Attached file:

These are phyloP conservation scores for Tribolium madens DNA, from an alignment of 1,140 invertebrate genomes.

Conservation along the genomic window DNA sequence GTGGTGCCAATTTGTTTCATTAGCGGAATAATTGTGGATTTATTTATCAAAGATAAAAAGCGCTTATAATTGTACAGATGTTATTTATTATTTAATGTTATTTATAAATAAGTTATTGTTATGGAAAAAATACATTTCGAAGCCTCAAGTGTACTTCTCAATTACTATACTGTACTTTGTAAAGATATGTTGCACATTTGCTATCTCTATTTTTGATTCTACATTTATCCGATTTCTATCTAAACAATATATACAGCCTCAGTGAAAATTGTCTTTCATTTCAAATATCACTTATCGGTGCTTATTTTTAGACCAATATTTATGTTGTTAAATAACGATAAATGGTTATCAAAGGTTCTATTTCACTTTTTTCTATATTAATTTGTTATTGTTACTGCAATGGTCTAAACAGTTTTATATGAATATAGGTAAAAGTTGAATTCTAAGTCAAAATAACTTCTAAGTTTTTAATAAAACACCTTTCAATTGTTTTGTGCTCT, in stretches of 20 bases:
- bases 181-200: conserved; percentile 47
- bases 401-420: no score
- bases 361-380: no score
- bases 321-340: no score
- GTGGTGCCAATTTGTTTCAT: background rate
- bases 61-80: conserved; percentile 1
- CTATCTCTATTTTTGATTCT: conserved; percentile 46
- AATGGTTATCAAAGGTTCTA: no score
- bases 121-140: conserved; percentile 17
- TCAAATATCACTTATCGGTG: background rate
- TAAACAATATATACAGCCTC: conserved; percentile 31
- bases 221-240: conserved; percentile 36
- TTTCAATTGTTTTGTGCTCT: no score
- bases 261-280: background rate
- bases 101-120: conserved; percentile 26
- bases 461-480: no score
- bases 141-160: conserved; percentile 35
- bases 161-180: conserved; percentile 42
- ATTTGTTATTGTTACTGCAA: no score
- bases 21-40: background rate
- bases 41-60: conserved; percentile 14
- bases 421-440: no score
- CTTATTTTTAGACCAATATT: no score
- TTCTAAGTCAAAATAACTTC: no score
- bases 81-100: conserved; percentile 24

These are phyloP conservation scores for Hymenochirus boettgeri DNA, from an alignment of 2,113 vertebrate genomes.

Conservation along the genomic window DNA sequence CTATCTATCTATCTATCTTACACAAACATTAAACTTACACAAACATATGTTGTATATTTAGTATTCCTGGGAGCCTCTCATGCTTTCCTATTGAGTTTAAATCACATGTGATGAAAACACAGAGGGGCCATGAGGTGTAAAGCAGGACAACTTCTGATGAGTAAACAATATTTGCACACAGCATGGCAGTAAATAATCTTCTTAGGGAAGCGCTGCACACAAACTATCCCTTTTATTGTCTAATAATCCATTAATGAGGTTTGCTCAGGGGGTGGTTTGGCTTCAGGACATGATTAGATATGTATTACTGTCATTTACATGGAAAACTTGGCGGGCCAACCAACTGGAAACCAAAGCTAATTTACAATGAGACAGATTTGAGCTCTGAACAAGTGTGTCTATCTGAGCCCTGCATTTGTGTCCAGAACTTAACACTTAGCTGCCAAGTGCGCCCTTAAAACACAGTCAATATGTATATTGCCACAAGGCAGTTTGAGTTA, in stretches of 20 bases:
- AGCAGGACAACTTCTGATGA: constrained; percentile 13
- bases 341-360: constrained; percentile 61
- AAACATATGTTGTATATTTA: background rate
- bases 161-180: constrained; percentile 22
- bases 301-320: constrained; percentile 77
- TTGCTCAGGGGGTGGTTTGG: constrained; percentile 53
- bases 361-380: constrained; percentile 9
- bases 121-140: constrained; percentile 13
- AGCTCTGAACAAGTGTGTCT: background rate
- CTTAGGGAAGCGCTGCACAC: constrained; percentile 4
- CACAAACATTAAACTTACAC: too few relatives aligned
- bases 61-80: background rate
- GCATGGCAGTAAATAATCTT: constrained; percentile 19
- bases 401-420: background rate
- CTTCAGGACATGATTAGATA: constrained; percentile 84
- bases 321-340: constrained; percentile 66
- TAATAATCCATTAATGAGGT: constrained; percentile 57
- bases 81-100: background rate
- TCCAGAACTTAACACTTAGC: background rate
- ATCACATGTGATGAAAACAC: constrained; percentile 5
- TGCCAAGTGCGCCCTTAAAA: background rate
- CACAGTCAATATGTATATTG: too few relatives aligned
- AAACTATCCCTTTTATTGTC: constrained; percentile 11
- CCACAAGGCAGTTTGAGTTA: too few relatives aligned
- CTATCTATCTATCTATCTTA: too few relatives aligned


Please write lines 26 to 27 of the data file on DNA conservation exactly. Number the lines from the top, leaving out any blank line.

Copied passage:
- TTCTAAGTCAAAATAACTTC: no score
- bases 81-100: conserved; percentile 24